< Previous Episode | Next Episode >
We all know that writers, the Irish, politics and booze go together…until they don’t. And eventually, Jack had all four strikes against him.
TROY, N.Y. — It’s been a long time since novelist Jack Casey had his last drink. But they say Troy stands for “Tell Right On You,” and some locals in this place still spin yarns about those wild days before this reformed bohemian novelist took the pledge. In this episode, we get the scoop straight from the source. Like many Trojan stories, this one was forged at the bar before it spilled onto the street to tangle with history, class warfare, politics, justice, celebrity and iron.
Back in the 1970s, Jack was tending bar at night and slinging copy for the newspaper by day. He had three pairs of pants and three shirts to his wardrobe. But he had dreams of making it as a novelist. And when the local newspaper agreed to let him publish his novel in serial, the doors started opening for him. Soon, he had a New York City agent, three paperbacks on the rack, a beautiful bride and a Victorian house on the hill. He got himself a law degree and was starting to make a name for himself in politics, too. Things were looking good.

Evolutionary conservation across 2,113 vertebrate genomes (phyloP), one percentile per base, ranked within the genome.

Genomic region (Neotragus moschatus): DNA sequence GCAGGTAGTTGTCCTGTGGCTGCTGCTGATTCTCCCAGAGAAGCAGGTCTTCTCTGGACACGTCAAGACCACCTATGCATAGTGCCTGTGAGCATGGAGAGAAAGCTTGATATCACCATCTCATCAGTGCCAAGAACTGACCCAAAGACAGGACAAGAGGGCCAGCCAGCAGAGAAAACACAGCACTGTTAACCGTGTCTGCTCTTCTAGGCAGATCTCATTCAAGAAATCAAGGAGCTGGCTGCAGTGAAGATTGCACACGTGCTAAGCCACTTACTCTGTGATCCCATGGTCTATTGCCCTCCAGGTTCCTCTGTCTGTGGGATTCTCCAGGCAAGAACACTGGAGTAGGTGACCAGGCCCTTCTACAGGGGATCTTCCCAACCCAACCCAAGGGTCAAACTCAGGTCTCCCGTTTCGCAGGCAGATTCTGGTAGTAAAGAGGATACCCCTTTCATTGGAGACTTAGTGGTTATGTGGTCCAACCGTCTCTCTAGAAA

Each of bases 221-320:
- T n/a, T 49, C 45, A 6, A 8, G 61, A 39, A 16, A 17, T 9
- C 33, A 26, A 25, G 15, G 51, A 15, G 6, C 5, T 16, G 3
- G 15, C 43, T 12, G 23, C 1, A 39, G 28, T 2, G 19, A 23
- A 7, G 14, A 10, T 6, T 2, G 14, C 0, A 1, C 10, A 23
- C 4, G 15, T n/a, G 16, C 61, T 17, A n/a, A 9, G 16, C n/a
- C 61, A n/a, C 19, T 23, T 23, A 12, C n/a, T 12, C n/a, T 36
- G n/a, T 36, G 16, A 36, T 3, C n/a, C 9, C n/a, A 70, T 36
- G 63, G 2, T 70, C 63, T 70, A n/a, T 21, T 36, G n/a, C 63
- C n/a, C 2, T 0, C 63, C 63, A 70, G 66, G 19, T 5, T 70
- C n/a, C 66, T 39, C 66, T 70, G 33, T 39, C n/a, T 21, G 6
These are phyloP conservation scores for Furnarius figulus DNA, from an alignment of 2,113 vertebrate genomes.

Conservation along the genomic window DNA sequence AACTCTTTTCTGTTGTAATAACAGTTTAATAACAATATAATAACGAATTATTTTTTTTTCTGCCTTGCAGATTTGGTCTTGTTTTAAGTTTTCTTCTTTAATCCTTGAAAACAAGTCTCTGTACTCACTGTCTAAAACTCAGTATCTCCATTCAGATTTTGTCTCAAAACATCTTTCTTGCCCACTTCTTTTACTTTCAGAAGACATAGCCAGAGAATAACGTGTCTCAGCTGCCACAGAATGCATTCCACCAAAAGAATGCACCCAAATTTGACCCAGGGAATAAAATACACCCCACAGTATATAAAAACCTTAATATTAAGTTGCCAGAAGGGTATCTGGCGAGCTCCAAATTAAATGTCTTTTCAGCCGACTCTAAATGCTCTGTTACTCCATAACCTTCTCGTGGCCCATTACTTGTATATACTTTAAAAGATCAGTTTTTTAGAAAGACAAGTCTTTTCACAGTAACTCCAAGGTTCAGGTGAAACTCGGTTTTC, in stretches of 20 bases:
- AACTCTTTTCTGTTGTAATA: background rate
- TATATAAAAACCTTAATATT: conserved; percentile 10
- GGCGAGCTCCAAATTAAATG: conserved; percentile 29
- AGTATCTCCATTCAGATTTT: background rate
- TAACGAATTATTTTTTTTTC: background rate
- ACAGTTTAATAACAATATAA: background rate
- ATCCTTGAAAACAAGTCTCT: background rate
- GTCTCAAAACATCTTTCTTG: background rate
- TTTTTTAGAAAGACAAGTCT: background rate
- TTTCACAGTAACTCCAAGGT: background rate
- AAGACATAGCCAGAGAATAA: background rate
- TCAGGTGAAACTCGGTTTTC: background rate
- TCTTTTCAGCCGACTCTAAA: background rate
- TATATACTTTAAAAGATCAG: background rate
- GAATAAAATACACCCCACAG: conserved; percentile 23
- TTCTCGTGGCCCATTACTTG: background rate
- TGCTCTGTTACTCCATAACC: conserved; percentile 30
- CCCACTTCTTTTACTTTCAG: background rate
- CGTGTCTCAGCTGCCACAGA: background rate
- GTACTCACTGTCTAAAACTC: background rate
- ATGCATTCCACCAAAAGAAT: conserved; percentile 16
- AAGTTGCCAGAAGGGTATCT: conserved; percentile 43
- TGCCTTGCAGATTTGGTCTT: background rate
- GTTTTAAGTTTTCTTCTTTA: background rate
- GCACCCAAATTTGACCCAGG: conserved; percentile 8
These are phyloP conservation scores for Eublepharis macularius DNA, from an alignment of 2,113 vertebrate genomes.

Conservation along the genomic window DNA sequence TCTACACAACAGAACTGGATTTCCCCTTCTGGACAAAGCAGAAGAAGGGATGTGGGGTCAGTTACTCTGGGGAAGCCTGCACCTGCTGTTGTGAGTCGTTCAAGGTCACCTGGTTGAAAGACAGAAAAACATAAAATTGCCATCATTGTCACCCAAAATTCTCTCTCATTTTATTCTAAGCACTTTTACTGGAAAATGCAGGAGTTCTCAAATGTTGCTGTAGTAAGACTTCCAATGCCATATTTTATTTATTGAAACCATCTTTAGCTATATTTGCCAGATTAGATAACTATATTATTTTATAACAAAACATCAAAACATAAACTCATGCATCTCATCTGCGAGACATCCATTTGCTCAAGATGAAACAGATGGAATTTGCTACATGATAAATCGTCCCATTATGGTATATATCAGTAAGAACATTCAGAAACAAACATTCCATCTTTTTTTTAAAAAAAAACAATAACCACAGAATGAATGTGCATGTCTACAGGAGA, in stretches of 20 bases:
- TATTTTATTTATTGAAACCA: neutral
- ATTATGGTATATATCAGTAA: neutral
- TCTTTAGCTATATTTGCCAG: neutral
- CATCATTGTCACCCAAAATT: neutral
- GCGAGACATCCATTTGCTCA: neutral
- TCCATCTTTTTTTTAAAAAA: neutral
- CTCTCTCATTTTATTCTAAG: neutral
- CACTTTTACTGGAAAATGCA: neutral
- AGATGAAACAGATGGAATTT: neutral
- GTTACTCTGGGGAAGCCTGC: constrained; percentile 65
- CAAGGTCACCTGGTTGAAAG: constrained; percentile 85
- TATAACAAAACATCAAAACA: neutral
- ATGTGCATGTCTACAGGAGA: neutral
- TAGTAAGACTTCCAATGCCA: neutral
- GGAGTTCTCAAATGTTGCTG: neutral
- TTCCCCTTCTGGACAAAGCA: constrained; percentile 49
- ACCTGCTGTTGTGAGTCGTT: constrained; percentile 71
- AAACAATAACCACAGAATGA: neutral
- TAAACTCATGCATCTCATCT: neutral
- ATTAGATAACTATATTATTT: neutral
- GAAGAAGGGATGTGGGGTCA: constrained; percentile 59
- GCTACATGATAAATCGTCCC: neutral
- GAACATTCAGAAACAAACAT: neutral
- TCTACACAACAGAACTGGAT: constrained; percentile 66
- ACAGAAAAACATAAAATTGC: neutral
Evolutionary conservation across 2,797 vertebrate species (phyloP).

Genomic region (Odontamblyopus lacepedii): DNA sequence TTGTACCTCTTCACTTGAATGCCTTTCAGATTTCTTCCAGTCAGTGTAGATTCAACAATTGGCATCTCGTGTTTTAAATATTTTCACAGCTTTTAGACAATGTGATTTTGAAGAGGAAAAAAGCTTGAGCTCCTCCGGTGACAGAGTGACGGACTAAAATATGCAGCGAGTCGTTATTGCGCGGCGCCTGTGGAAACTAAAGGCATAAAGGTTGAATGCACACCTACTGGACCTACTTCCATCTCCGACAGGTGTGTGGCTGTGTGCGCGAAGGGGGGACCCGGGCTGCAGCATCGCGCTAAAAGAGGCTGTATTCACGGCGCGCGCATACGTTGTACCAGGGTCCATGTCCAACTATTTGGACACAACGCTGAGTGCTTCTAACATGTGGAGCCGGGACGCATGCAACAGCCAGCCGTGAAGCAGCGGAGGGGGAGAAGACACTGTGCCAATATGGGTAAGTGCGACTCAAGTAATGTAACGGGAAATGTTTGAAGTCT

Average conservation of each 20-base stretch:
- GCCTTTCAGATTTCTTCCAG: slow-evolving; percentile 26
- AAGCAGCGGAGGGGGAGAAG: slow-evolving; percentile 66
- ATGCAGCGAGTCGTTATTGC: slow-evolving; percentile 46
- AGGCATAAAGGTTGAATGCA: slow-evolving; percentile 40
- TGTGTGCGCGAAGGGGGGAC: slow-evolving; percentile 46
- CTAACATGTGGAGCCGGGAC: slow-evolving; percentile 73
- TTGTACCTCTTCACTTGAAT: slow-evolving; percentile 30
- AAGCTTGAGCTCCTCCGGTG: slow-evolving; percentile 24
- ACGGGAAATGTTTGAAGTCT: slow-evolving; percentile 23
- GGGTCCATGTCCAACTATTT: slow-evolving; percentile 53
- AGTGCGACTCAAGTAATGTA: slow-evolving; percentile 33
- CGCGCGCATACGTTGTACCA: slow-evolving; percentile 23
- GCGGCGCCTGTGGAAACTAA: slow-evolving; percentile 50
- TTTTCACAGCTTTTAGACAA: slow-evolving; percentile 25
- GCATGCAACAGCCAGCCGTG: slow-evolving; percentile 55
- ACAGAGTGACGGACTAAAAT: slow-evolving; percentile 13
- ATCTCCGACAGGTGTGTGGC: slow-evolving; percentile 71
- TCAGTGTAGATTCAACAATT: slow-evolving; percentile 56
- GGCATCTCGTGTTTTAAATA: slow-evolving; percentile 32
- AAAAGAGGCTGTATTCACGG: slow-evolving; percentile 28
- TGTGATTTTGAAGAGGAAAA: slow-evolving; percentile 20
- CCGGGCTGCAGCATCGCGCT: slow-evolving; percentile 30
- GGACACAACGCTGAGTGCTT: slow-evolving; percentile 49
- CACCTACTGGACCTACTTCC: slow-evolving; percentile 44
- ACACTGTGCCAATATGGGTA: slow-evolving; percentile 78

We all know, however, that writers, the Irish, politics and booze go together…until they don’t. And eventually, Jack had all four strikes against him.
Content Warning: This episode contains some curse words.
(65 MB | 49:05)
ABOUT JACK CASEY
Jack Casey is a novelist, musician, attorney and former New York State Senate parliamentarian. His books include A Parliament of Fowls, Kateri — Lily of the Mohawks, A Land Beyond the River, and The Trial of Bat Shea.
MUSIC IN THIS EPISODE
“Dunlop’s Saloon,” “Had Enough,” and “As the River Flows” by Jack Casey, from the soundtrack of The Trial of Bat Shea: A Play in Two Acts (released March 2, 2001. Troy Grit Productions)